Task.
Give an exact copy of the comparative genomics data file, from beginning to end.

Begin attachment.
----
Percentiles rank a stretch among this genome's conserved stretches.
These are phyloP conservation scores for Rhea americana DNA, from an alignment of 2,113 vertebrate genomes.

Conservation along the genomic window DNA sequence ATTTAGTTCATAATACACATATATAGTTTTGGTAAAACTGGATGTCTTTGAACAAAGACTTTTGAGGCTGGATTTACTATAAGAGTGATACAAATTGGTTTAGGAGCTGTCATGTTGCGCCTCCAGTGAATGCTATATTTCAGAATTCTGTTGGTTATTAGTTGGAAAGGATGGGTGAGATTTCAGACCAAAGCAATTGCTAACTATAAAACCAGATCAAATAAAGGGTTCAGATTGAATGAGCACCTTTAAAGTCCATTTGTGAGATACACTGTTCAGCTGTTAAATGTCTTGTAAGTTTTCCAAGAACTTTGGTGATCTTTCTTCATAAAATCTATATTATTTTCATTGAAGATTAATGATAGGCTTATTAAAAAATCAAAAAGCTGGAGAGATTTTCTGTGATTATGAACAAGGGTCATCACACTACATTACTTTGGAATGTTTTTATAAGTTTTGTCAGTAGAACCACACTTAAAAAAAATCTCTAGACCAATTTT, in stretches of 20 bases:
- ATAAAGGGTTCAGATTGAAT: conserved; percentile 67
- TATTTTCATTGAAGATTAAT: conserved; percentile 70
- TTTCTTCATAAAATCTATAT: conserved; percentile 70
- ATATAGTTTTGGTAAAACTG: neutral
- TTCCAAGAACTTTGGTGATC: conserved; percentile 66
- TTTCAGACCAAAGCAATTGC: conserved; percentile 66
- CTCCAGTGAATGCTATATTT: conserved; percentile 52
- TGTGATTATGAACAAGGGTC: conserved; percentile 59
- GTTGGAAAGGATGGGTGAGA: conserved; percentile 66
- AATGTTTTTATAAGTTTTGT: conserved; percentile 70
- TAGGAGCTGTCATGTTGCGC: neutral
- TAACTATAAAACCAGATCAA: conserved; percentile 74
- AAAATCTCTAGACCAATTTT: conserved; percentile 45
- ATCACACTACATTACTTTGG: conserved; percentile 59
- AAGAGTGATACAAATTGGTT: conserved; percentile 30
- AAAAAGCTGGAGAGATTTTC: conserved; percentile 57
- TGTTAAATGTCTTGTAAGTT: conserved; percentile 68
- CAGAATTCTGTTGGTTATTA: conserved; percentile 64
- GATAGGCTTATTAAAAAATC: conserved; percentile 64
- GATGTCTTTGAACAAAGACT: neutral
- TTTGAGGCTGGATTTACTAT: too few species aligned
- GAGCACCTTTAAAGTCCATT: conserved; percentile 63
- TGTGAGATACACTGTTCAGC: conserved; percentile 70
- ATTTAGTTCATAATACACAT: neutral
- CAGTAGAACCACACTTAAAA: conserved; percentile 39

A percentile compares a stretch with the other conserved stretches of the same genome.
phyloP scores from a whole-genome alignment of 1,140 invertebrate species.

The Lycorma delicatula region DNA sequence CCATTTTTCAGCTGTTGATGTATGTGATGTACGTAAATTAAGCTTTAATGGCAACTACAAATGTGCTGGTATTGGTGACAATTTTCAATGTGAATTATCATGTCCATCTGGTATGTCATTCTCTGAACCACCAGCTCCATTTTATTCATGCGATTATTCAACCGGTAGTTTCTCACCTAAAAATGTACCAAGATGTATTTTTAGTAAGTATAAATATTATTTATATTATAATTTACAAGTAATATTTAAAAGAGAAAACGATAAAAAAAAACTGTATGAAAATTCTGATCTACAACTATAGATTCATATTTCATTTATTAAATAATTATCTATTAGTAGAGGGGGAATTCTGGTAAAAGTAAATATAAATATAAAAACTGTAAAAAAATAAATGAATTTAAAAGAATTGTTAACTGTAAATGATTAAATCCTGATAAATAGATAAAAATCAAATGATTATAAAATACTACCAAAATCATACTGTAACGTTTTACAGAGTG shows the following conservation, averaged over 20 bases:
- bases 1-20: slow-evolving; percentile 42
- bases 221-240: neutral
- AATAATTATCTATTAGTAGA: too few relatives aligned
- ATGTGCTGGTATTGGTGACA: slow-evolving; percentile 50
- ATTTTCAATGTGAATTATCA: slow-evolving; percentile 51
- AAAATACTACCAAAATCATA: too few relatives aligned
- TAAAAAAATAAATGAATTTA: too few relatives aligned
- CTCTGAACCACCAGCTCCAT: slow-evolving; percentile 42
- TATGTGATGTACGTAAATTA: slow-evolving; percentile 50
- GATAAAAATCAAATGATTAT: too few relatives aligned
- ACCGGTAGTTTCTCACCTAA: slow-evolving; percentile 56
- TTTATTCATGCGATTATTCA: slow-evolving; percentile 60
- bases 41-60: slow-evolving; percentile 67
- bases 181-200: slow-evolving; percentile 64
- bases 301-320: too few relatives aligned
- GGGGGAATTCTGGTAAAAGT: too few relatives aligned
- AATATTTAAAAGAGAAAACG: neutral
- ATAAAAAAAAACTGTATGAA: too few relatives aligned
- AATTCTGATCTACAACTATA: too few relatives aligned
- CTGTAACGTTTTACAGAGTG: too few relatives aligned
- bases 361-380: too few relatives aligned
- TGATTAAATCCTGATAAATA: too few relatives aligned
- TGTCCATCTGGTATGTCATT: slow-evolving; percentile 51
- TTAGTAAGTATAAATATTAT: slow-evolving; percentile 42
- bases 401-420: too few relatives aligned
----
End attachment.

Percentiles rank a stretch among this genome's conserved stretches.
These are phyloP conservation scores for Rhea americana DNA, from an alignment of 2,113 vertebrate genomes.

Conservation along the genomic window DNA sequence ATTTAGTTCATAATACACATATATAGTTTTGGTAAAACTGGATGTCTTTGAACAAAGACTTTTGAGGCTGGATTTACTATAAGAGTGATACAAATTGGTTTAGGAGCTGTCATGTTGCGCCTCCAGTGAATGCTATATTTCAGAATTCTGTTGGTTATTAGTTGGAAAGGATGGGTGAGATTTCAGACCAAAGCAATTGCTAACTATAAAACCAGATCAAATAAAGGGTTCAGATTGAATGAGCACCTTTAAAGTCCATTTGTGAGATACACTGTTCAGCTGTTAAATGTCTTGTAAGTTTTCCAAGAACTTTGGTGATCTTTCTTCATAAAATCTATATTATTTTCATTGAAGATTAATGATAGGCTTATTAAAAAATCAAAAAGCTGGAGAGATTTTCTGTGATTATGAACAAGGGTCATCACACTACATTACTTTGGAATGTTTTTATAAGTTTTGTCAGTAGAACCACACTTAAAAAAAATCTCTAGACCAATTTT, in stretches of 20 bases:
- ATAAAGGGTTCAGATTGAAT: conserved; percentile 67
- TATTTTCATTGAAGATTAAT: conserved; percentile 70
- TTTCTTCATAAAATCTATAT: conserved; percentile 70
- ATATAGTTTTGGTAAAACTG: neutral
- TTCCAAGAACTTTGGTGATC: conserved; percentile 66
- TTTCAGACCAAAGCAATTGC: conserved; percentile 66
- CTCCAGTGAATGCTATATTT: conserved; percentile 52
- TGTGATTATGAACAAGGGTC: conserved; percentile 59
- GTTGGAAAGGATGGGTGAGA: conserved; percentile 66
- AATGTTTTTATAAGTTTTGT: conserved; percentile 70
- TAGGAGCTGTCATGTTGCGC: neutral
- TAACTATAAAACCAGATCAA: conserved; percentile 74
- AAAATCTCTAGACCAATTTT: conserved; percentile 45
- ATCACACTACATTACTTTGG: conserved; percentile 59
- AAGAGTGATACAAATTGGTT: conserved; percentile 30
- AAAAAGCTGGAGAGATTTTC: conserved; percentile 57
- TGTTAAATGTCTTGTAAGTT: conserved; percentile 68
- CAGAATTCTGTTGGTTATTA: conserved; percentile 64
- GATAGGCTTATTAAAAAATC: conserved; percentile 64
- GATGTCTTTGAACAAAGACT: neutral
- TTTGAGGCTGGATTTACTAT: too few species aligned
- GAGCACCTTTAAAGTCCATT: conserved; percentile 63
- TGTGAGATACACTGTTCAGC: conserved; percentile 70
- ATTTAGTTCATAATACACAT: neutral
- CAGTAGAACCACACTTAAAA: conserved; percentile 39

A percentile compares a stretch with the other conserved stretches of the same genome.
phyloP scores from a whole-genome alignment of 1,140 invertebrate species.

The Lycorma delicatula region DNA sequence CCATTTTTCAGCTGTTGATGTATGTGATGTACGTAAATTAAGCTTTAATGGCAACTACAAATGTGCTGGTATTGGTGACAATTTTCAATGTGAATTATCATGTCCATCTGGTATGTCATTCTCTGAACCACCAGCTCCATTTTATTCATGCGATTATTCAACCGGTAGTTTCTCACCTAAAAATGTACCAAGATGTATTTTTAGTAAGTATAAATATTATTTATATTATAATTTACAAGTAATATTTAAAAGAGAAAACGATAAAAAAAAACTGTATGAAAATTCTGATCTACAACTATAGATTCATATTTCATTTATTAAATAATTATCTATTAGTAGAGGGGGAATTCTGGTAAAAGTAAATATAAATATAAAAACTGTAAAAAAATAAATGAATTTAAAAGAATTGTTAACTGTAAATGATTAAATCCTGATAAATAGATAAAAATCAAATGATTATAAAATACTACCAAAATCATACTGTAACGTTTTACAGAGTG shows the following conservation, averaged over 20 bases:
- bases 1-20: slow-evolving; percentile 42
- bases 221-240: neutral
- AATAATTATCTATTAGTAGA: too few relatives aligned
- ATGTGCTGGTATTGGTGACA: slow-evolving; percentile 50
- ATTTTCAATGTGAATTATCA: slow-evolving; percentile 51
- AAAATACTACCAAAATCATA: too few relatives aligned
- TAAAAAAATAAATGAATTTA: too few relatives aligned
- CTCTGAACCACCAGCTCCAT: slow-evolving; percentile 42
- TATGTGATGTACGTAAATTA: slow-evolving; percentile 50
- GATAAAAATCAAATGATTAT: too few relatives aligned
- ACCGGTAGTTTCTCACCTAA: slow-evolving; percentile 56
- TTTATTCATGCGATTATTCA: slow-evolving; percentile 60
- bases 41-60: slow-evolving; percentile 67
- bases 181-200: slow-evolving; percentile 64
- bases 301-320: too few relatives aligned
- GGGGGAATTCTGGTAAAAGT: too few relatives aligned
- AATATTTAAAAGAGAAAACG: neutral
- ATAAAAAAAAACTGTATGAA: too few relatives aligned
- AATTCTGATCTACAACTATA: too few relatives aligned
- CTGTAACGTTTTACAGAGTG: too few relatives aligned
- bases 361-380: too few relatives aligned
- TGATTAAATCCTGATAAATA: too few relatives aligned
- TGTCCATCTGGTATGTCATT: slow-evolving; percentile 51
- TTAGTAAGTATAAATATTAT: slow-evolving; percentile 42
- bases 401-420: too few relatives aligned